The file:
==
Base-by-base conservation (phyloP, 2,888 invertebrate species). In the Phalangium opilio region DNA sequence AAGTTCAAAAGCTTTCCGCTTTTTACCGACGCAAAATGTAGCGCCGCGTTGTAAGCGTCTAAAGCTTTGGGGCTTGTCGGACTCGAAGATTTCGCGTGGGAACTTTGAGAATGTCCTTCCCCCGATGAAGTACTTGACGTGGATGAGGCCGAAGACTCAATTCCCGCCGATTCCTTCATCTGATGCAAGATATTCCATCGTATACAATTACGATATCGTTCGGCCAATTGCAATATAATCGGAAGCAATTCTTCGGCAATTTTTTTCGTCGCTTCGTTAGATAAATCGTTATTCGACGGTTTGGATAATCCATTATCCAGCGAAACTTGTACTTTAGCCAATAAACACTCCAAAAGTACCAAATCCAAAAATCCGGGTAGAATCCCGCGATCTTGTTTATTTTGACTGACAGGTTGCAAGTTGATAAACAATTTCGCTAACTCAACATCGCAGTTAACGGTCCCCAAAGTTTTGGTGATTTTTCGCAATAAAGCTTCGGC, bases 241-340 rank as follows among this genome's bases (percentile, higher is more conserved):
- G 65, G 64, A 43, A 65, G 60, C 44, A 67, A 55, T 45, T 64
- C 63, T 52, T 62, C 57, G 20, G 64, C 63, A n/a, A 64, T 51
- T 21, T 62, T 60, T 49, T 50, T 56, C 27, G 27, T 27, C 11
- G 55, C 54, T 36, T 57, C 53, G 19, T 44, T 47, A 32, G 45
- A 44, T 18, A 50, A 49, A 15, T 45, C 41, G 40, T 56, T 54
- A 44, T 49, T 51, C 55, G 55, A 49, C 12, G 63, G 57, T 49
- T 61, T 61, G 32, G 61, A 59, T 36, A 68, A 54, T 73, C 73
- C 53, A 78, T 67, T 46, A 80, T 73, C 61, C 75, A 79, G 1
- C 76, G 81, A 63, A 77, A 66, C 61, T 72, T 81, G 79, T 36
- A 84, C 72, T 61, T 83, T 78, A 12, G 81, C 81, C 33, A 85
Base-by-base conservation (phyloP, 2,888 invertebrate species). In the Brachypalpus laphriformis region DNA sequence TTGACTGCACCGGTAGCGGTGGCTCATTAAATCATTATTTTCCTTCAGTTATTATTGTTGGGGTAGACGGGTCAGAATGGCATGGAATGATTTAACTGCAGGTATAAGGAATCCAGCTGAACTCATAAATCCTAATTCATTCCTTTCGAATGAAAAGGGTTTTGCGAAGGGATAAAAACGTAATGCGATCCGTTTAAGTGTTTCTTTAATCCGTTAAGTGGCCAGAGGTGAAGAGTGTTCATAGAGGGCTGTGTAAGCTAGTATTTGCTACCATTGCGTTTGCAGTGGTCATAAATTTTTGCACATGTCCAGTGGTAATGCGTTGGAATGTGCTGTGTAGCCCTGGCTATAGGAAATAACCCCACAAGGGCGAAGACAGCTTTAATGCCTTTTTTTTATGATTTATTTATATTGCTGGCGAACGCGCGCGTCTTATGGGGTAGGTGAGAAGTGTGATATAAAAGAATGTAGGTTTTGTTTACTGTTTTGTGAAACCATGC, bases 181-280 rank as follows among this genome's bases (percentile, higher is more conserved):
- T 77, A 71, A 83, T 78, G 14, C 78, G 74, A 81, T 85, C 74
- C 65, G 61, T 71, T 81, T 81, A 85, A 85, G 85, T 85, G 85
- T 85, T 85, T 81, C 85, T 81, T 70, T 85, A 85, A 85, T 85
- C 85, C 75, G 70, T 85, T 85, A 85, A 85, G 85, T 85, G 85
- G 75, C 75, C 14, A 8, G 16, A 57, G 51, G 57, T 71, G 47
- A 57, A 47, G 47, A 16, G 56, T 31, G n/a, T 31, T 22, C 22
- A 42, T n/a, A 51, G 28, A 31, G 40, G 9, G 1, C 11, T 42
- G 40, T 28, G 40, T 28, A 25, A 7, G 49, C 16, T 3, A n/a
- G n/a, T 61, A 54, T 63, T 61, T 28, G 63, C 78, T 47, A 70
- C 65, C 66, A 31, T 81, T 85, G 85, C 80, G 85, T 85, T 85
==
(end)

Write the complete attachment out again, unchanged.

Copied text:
Base-by-base conservation (phyloP, 2,888 invertebrate species). In the Phalangium opilio region DNA sequence AAGTTCAAAAGCTTTCCGCTTTTTACCGACGCAAAATGTAGCGCCGCGTTGTAAGCGTCTAAAGCTTTGGGGCTTGTCGGACTCGAAGATTTCGCGTGGGAACTTTGAGAATGTCCTTCCCCCGATGAAGTACTTGACGTGGATGAGGCCGAAGACTCAATTCCCGCCGATTCCTTCATCTGATGCAAGATATTCCATCGTATACAATTACGATATCGTTCGGCCAATTGCAATATAATCGGAAGCAATTCTTCGGCAATTTTTTTCGTCGCTTCGTTAGATAAATCGTTATTCGACGGTTTGGATAATCCATTATCCAGCGAAACTTGTACTTTAGCCAATAAACACTCCAAAAGTACCAAATCCAAAAATCCGGGTAGAATCCCGCGATCTTGTTTATTTTGACTGACAGGTTGCAAGTTGATAAACAATTTCGCTAACTCAACATCGCAGTTAACGGTCCCCAAAGTTTTGGTGATTTTTCGCAATAAAGCTTCGGC, bases 241-340 rank as follows among this genome's bases (percentile, higher is more conserved):
- G 65, G 64, A 43, A 65, G 60, C 44, A 67, A 55, T 45, T 64
- C 63, T 52, T 62, C 57, G 20, G 64, C 63, A n/a, A 64, T 51
- T 21, T 62, T 60, T 49, T 50, T 56, C 27, G 27, T 27, C 11
- G 55, C 54, T 36, T 57, C 53, G 19, T 44, T 47, A 32, G 45
- A 44, T 18, A 50, A 49, A 15, T 45, C 41, G 40, T 56, T 54
- A 44, T 49, T 51, C 55, G 55, A 49, C 12, G 63, G 57, T 49
- T 61, T 61, G 32, G 61, A 59, T 36, A 68, A 54, T 73, C 73
- C 53, A 78, T 67, T 46, A 80, T 73, C 61, C 75, A 79, G 1
- C 76, G 81, A 63, A 77, A 66, C 61, T 72, T 81, G 79, T 36
- A 84, C 72, T 61, T 83, T 78, A 12, G 81, C 81, C 33, A 85
Base-by-base conservation (phyloP, 2,888 invertebrate species). In the Brachypalpus laphriformis region DNA sequence TTGACTGCACCGGTAGCGGTGGCTCATTAAATCATTATTTTCCTTCAGTTATTATTGTTGGGGTAGACGGGTCAGAATGGCATGGAATGATTTAACTGCAGGTATAAGGAATCCAGCTGAACTCATAAATCCTAATTCATTCCTTTCGAATGAAAAGGGTTTTGCGAAGGGATAAAAACGTAATGCGATCCGTTTAAGTGTTTCTTTAATCCGTTAAGTGGCCAGAGGTGAAGAGTGTTCATAGAGGGCTGTGTAAGCTAGTATTTGCTACCATTGCGTTTGCAGTGGTCATAAATTTTTGCACATGTCCAGTGGTAATGCGTTGGAATGTGCTGTGTAGCCCTGGCTATAGGAAATAACCCCACAAGGGCGAAGACAGCTTTAATGCCTTTTTTTTATGATTTATTTATATTGCTGGCGAACGCGCGCGTCTTATGGGGTAGGTGAGAAGTGTGATATAAAAGAATGTAGGTTTTGTTTACTGTTTTGTGAAACCATGC, bases 181-280 rank as follows among this genome's bases (percentile, higher is more conserved):
- T 77, A 71, A 83, T 78, G 14, C 78, G 74, A 81, T 85, C 74
- C 65, G 61, T 71, T 81, T 81, A 85, A 85, G 85, T 85, G 85
- T 85, T 85, T 81, C 85, T 81, T 70, T 85, A 85, A 85, T 85
- C 85, C 75, G 70, T 85, T 85, A 85, A 85, G 85, T 85, G 85
- G 75, C 75, C 14, A 8, G 16, A 57, G 51, G 57, T 71, G 47
- A 57, A 47, G 47, A 16, G 56, T 31, G n/a, T 31, T 22, C 22
- A 42, T n/a, A 51, G 28, A 31, G 40, G 9, G 1, C 11, T 42
- G 40, T 28, G 40, T 28, A 25, A 7, G 49, C 16, T 3, A n/a
- G n/a, T 61, A 54, T 63, T 61, T 28, G 63, C 78, T 47, A 70
- C 65, C 66, A 31, T 81, T 85, G 85, C 80, G 85, T 85, T 85